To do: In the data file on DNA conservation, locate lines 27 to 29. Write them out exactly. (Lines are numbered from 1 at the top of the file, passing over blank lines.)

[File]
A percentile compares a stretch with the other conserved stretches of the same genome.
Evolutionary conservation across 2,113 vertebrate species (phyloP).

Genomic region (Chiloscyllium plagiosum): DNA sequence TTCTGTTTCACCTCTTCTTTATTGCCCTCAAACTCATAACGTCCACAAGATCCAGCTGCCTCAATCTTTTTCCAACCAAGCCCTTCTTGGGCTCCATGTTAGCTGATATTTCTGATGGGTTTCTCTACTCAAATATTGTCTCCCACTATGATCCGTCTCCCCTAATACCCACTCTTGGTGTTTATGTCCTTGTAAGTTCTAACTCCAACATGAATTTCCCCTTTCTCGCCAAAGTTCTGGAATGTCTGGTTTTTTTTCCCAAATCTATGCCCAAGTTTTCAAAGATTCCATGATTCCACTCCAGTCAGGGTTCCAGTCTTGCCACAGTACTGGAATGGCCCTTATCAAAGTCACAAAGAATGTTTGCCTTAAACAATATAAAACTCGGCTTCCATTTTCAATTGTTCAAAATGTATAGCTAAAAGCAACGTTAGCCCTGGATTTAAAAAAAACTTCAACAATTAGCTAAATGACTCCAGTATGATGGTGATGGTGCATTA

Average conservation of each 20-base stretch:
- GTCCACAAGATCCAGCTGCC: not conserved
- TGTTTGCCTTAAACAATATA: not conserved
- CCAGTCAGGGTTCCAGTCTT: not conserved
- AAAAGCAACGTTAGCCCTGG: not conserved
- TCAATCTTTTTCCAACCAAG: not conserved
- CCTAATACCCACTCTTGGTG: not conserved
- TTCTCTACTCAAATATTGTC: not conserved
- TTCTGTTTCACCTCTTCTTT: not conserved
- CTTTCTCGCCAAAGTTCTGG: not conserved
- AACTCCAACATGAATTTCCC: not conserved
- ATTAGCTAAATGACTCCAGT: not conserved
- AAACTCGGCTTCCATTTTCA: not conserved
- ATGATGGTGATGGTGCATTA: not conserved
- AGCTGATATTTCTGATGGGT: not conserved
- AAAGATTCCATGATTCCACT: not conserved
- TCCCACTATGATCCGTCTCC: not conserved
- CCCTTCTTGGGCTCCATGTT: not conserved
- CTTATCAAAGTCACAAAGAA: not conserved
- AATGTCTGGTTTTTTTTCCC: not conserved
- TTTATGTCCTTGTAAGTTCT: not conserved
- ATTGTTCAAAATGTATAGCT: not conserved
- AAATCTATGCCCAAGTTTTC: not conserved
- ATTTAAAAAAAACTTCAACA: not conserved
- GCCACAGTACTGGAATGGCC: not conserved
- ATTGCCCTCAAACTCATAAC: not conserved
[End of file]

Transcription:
- ATTTAAAAAAAACTTCAACA: not conserved
- GCCACAGTACTGGAATGGCC: not conserved
- ATTGCCCTCAAACTCATAAC: not conserved